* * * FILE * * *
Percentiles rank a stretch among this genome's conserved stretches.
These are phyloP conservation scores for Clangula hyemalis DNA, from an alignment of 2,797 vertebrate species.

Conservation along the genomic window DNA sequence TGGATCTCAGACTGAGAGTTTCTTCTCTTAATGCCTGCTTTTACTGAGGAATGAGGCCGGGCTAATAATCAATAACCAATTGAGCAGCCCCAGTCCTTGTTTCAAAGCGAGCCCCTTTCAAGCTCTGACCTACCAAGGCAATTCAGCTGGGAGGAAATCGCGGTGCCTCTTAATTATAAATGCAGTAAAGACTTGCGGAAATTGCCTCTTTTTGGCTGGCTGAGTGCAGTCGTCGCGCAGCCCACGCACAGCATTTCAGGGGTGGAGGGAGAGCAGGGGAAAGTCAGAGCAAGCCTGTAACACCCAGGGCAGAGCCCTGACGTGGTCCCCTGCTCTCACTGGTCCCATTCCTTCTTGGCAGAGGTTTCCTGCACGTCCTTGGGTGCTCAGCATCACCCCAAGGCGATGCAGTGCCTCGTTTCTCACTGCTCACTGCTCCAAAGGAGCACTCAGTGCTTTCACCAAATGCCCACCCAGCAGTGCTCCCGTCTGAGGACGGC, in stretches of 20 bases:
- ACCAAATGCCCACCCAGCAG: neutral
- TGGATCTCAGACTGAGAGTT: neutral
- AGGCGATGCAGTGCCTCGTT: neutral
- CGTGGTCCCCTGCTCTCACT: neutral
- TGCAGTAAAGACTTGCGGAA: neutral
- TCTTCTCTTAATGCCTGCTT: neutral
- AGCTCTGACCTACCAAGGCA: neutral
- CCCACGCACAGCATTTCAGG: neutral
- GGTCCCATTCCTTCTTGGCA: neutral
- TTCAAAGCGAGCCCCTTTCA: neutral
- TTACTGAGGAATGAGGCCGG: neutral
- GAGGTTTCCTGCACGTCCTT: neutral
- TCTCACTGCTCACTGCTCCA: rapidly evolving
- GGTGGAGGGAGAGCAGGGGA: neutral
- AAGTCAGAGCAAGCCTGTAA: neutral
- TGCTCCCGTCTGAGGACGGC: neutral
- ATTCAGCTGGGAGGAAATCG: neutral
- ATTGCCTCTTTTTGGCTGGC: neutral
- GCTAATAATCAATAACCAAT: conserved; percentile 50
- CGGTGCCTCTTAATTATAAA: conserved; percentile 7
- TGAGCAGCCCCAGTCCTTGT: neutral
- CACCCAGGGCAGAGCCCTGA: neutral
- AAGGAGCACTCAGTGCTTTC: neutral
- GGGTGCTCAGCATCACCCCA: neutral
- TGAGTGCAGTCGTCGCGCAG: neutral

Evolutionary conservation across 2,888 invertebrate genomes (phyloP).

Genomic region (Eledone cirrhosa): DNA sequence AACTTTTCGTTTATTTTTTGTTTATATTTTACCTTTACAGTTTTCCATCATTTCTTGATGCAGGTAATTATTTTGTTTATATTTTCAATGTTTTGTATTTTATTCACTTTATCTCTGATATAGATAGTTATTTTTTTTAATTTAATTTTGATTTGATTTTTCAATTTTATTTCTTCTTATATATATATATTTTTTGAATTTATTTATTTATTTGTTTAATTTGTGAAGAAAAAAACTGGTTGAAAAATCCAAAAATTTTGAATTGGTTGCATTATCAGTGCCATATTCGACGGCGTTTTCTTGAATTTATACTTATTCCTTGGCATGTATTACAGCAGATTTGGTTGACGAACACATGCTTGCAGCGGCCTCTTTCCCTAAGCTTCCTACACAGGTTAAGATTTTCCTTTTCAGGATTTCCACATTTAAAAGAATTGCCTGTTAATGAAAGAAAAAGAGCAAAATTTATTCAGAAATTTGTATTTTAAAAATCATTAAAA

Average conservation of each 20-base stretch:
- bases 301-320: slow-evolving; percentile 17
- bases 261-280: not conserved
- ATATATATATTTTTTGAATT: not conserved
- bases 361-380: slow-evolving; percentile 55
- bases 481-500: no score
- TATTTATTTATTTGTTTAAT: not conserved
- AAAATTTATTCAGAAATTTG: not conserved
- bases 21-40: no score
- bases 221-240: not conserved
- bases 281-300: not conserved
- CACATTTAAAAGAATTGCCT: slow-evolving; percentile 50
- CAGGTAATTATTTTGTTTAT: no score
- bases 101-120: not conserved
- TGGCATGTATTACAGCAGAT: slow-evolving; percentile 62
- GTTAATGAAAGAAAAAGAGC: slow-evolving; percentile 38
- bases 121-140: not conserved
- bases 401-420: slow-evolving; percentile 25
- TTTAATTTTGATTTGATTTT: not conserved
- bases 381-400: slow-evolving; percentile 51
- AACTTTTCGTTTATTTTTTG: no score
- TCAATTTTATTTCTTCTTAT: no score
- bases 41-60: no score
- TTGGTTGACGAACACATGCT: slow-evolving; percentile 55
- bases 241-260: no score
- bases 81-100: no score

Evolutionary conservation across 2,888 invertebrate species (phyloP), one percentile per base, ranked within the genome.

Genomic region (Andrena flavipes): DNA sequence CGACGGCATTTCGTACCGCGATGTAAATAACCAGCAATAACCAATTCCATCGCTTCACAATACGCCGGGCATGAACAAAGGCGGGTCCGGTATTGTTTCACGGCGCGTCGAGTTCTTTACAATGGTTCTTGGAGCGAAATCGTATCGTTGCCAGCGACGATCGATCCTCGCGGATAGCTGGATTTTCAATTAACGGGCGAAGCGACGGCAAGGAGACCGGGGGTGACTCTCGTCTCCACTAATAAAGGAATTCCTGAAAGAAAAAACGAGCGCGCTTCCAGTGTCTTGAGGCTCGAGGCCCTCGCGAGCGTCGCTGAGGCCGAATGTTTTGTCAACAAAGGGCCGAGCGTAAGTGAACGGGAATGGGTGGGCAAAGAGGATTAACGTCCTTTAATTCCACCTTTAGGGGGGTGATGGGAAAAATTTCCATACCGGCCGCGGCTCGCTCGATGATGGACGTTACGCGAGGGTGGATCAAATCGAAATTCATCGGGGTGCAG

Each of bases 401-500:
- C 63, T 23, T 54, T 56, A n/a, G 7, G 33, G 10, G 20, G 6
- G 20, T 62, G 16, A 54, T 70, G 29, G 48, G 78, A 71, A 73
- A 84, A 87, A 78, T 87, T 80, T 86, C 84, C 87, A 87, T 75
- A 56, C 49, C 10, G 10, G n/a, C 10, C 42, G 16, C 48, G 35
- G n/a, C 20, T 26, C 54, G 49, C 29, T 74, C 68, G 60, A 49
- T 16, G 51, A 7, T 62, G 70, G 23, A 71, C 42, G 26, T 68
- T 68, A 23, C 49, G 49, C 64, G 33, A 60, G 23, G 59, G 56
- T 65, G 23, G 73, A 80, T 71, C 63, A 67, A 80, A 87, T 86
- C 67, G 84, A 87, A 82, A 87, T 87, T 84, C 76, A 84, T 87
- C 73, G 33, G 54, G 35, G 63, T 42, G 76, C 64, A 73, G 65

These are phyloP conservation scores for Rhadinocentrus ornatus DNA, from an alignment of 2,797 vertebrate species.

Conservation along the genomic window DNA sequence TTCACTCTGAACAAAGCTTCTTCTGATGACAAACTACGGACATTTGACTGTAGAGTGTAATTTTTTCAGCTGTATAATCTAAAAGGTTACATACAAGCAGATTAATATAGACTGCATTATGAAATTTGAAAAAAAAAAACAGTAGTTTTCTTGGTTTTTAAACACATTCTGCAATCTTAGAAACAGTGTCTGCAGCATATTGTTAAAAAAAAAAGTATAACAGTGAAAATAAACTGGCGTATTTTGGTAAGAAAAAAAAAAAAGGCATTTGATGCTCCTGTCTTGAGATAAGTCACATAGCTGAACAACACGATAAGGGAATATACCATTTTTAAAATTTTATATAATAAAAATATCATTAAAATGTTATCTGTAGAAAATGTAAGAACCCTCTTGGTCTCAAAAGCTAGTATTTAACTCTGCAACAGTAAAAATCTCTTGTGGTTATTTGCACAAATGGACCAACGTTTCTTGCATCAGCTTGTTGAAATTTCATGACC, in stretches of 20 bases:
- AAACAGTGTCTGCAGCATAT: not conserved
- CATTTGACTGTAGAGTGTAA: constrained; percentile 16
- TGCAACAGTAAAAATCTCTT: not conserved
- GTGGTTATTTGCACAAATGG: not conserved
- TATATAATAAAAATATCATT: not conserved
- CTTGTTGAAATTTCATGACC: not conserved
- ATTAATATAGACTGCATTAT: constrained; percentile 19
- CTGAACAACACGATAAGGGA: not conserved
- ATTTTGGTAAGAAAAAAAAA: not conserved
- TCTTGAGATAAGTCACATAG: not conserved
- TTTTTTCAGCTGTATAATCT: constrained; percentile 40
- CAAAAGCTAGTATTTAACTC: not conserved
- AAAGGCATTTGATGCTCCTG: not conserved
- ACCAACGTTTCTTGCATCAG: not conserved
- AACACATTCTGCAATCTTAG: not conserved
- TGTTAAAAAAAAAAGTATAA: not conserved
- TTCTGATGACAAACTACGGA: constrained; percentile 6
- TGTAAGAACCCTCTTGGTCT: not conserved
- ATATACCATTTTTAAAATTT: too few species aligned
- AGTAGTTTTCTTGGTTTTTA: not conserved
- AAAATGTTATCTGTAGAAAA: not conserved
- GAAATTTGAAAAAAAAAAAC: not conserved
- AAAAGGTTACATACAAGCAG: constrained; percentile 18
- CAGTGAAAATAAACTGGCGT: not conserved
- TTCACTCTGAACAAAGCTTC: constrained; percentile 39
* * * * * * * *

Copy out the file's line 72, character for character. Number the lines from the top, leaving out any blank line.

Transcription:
- AAACAGTGTCTGCAGCATAT: not conserved